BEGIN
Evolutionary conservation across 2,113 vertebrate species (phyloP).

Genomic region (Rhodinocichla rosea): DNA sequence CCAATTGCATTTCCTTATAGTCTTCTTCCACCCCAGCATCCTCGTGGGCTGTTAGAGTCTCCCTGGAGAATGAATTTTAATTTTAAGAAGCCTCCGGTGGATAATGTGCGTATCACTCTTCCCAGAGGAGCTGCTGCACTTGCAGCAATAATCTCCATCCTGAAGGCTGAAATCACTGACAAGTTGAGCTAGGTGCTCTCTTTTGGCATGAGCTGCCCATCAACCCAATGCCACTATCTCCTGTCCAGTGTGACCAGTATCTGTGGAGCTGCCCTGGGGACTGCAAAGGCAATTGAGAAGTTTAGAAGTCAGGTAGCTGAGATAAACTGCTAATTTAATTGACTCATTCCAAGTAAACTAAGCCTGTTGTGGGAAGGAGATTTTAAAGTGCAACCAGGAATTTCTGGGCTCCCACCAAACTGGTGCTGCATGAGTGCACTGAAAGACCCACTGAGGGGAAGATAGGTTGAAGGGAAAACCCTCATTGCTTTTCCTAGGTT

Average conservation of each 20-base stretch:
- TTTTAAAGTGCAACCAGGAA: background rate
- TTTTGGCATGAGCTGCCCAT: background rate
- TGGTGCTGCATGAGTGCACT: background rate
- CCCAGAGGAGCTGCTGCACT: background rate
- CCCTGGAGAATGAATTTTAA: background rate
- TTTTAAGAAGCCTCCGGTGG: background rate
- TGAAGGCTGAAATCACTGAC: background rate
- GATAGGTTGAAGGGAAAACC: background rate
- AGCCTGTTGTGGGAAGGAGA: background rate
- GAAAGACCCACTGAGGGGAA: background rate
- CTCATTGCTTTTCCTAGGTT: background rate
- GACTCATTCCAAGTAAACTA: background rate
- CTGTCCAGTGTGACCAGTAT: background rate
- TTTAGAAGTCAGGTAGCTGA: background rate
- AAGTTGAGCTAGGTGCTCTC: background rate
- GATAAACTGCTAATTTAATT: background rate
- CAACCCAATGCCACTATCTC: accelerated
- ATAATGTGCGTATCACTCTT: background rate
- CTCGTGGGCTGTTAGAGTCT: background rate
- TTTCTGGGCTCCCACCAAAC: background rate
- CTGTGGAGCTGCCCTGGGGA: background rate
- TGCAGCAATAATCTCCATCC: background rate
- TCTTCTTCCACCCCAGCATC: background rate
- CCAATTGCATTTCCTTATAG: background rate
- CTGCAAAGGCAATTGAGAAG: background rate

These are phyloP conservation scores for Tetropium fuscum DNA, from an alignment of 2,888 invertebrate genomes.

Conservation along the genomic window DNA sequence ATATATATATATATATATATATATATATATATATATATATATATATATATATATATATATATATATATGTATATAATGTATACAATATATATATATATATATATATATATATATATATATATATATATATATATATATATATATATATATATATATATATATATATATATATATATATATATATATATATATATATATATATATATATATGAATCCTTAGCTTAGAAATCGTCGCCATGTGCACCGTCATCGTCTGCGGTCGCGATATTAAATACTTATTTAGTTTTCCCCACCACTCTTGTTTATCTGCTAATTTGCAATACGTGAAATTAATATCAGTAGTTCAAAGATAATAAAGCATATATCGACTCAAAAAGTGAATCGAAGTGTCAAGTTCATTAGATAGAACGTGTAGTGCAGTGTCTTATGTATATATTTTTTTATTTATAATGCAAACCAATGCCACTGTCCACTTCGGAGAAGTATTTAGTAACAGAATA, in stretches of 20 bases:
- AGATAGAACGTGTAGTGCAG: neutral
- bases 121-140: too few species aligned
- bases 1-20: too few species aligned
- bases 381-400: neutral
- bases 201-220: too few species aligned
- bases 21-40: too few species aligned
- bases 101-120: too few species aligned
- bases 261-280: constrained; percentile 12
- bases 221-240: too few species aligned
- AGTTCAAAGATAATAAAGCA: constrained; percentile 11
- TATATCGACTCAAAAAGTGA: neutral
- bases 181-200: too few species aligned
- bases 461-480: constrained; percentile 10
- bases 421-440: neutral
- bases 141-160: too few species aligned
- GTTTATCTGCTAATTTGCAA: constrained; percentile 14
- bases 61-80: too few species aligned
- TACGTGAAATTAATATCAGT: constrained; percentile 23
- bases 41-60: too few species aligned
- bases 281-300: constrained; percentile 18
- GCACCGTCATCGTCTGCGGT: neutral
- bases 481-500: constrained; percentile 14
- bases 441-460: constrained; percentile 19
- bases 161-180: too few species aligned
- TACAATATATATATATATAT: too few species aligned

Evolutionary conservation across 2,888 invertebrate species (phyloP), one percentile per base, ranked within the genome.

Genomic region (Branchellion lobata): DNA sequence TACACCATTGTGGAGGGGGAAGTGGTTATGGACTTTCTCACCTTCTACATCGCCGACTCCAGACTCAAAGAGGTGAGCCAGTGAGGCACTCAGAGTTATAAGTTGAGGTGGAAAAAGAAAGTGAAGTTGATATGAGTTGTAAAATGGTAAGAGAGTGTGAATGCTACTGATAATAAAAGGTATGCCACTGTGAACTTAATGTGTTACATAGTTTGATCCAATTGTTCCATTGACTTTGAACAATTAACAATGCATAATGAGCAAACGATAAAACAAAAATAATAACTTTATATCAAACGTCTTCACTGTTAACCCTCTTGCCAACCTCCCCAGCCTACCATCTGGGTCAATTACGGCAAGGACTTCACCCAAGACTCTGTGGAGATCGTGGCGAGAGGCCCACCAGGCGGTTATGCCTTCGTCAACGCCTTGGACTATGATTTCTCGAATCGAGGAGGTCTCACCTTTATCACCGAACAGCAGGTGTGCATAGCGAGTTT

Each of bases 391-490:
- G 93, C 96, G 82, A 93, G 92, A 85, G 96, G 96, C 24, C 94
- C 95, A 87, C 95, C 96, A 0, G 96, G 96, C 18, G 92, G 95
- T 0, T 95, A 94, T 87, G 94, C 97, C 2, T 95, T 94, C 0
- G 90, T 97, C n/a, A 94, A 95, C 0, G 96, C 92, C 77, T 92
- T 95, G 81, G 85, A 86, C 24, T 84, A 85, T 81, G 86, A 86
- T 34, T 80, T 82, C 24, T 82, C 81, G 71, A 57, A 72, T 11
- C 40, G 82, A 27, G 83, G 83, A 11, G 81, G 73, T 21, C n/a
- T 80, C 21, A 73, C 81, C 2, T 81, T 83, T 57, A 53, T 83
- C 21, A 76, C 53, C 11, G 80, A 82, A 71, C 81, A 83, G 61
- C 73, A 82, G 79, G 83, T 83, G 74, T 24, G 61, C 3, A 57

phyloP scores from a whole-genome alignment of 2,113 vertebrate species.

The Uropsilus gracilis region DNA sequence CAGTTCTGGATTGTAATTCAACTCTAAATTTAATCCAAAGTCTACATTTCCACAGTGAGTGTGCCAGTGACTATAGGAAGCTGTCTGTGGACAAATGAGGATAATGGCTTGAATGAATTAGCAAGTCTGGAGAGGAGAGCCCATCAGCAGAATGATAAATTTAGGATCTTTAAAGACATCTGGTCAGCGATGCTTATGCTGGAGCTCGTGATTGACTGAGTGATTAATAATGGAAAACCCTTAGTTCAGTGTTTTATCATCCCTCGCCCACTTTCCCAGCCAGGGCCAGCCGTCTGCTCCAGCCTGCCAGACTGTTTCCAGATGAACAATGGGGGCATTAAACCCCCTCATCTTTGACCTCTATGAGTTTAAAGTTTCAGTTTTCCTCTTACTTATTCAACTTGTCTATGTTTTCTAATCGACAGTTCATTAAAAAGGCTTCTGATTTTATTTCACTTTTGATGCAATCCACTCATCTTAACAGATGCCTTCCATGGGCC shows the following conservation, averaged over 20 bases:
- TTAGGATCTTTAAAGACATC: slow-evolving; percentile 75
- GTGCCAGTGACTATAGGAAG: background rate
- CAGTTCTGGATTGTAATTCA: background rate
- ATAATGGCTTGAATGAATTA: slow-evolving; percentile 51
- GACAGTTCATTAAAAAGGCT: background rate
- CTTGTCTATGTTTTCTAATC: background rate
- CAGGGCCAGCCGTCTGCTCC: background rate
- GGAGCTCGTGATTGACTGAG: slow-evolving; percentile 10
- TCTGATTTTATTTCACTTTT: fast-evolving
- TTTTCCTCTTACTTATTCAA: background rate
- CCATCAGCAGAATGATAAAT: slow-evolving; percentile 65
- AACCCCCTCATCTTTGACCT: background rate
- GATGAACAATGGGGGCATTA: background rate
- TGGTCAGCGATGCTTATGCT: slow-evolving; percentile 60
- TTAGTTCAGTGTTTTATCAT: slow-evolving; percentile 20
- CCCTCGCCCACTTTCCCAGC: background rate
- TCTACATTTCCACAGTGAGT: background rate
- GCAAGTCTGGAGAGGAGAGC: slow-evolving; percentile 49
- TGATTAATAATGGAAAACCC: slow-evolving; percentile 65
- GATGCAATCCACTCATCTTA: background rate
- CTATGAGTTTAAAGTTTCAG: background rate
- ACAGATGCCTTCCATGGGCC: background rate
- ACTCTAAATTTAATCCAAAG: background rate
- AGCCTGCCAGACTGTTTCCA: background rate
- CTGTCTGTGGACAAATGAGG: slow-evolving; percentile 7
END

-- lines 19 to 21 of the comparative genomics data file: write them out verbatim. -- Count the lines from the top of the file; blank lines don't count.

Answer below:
- GATAAACTGCTAATTTAATT: background rate
- CAACCCAATGCCACTATCTC: accelerated
- ATAATGTGCGTATCACTCTT: background rate